Prosecutor Seeks Protective Order on Butina Evidence

Mariia Butina in Moscow, in a photo she posted to Facebook in October 2013.

WASHINGTON (CN) – Prosecutors said Wednesday they have four to six terabytes of data – more than 1.5 million files – ready to turn over to defense counsel for Mariia Butina, whom the government has accused of unlawfully operating as a Russian foreign agent, but expressed concern they’ll be used to try the case in the media.

Prosecutors say Butina, who appeared in court Wednesday in an orange jump suit with a white shirt underneath, has ties to Russian intelligence and covertly built inroads and relationships with influential U.S. politicians and political organizations, including the National Rifle Association, ahead of the 2016 U.S. election.

Butina, 29, has pleaded not guilty to charges of conspiracy to act as a foreign agent and acting as a foreign agent.

Prosecutor Thomas Saunders with the Department of Justice said in court Wednesday morning that the government could be ready to hand over the discovery material within a few days, but noted that the parties can’t agree on a protective order.

“Our concern is protecting the integrity of the ongoing investigation,” Saunders said.

During a 35-minute hearing, Saunders complained about the numerous media appearances Butina’s defense attorney Robert Driscoll has made since his client was arrested on July 15.

U.S. District Judge Tanya Chutkan questioned the wisdom of Driscoll’s approach given the limited jury pool in the District of Columbia.

But Driscoll said his media appearances are part of his client’s defense and necessary to correct misinformation about Butina, including media reports claiming she trained as a spy in her native Russia.

“That’s nowhere in the case,” Driscoll said. “I had to correct that.”

Driscoll also lamented the more salacious details contained in the government’s indictment of Butina, which alleges that she was willing to trade sex for a position with an American special interest organization.

Driscoll said he has asked the government for expedited evidence to back that claim up, noting that press reports have heavily focused on that detail in the indictment.

“We don’t know what the government is talking about. We don’t believe it’s true,” Driscoll said.

Chutkan noted later in the hearing that although it can be unpleasant to read negative things about one’s client in the press, there is no right to certain information.

“I’m not sure you’re entitled to specific pieces of evidence to rebut media reports,” she told Driscoll.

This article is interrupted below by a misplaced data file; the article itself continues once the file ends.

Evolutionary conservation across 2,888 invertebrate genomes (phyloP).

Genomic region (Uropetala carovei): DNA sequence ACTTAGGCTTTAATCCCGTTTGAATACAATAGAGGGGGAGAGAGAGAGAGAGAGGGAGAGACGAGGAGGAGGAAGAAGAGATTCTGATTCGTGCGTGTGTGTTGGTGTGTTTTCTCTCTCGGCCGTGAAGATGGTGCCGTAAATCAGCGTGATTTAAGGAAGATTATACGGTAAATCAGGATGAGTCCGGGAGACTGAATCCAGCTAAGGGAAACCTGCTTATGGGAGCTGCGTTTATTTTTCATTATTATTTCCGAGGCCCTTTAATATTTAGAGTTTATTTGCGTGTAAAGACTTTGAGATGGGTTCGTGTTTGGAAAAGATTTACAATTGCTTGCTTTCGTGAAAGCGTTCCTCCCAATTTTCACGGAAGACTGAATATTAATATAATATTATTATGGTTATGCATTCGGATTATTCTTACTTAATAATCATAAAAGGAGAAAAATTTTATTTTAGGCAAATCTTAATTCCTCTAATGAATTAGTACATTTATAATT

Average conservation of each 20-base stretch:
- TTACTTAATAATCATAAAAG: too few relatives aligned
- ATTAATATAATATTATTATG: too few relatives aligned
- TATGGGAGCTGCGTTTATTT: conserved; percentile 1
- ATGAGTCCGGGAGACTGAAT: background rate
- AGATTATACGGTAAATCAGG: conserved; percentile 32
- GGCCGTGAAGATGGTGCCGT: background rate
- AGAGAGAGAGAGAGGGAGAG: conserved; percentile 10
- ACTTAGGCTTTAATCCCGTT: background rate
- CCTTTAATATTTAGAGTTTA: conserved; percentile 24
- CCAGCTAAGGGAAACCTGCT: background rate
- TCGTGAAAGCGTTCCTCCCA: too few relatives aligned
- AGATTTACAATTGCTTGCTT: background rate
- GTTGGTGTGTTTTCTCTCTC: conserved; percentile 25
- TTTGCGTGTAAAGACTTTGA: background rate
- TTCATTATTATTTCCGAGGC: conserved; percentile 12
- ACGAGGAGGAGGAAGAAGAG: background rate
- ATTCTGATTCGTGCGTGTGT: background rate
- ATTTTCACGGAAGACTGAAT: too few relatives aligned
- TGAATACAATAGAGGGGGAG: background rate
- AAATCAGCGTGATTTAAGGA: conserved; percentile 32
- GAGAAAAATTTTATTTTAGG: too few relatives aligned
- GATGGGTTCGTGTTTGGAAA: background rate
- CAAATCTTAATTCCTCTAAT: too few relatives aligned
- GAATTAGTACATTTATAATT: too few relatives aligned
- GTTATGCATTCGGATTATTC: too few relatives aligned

Prosecutor Saunders meanwhile had his own complaints about how Driscoll is spinning the charges against Butina in the press, pointing to claims he made during a CNN interview with Anderson Cooper that the government has taken some of the direct messages she sent out of context.

The government can’t respond to that, Saunders said.

“It ought not to,” Chutkan said.

Saunders also complained that Butina’s defense team has rejected two draft protective orders the government proposed, the first of which would allow them see all currently available discovery material upfront. The government then offered to produce the material on a rolling basis, but that offer was also rejected.

Driscoll countered that the government can’t restrict evidence that originally belonged to his client simply because they seized it.

Chutkan however noted that the evidence is part of an ongoing investigation. Just because it previously belonged to Butina and was in her possession “doesn’t give it some kind of talismanic protection,” Chutkan said.

“There’s a huge amount of discovery in this case that I imagine you want to get working on because you have a client to defend,” Chutkan later added.

Chutkan also cautioned Driscoll that simply exempting material once in his client’s possession “is probably not going to fly,” and said she doesn’t want to resort to imposing a gag order in the case to prevent Driscoll from speaking to the media but will consider doing so if need be.

“I’m cautioning you,” Chutkan said.

Driscoll meanwhile said he would be fine with an order barring him from disseminating discovery materials to the press, but dug his heels in on a blanket protective order.

This is not an espionage case, Driscoll said. “We’re not talking about state secrets here.”

But Chutkan said she would issue a protective order for the case and instructed the government to submit a draft order within two week, with any objections or a counter order to be filed by Driscoll a week later.

Driscoll said he also wants a copy of Butina’s testimony before the Senate intelligence committee, which prosecutor Saunders said is not currently in the government’s possession. Chutkan instructed Driscoll to keep looking into the matter and to inform the court if seeks an intervention on the matter at a later time.

Driscoll said they plan to seek a bond review and will ask the government to return the phones and computers seized from Brutina. Driscoll said he also plans to file either a motion to dismiss or for a bill of particulars.

Butina is next scheduled to appear in court again on September 10 at 2 p.m.

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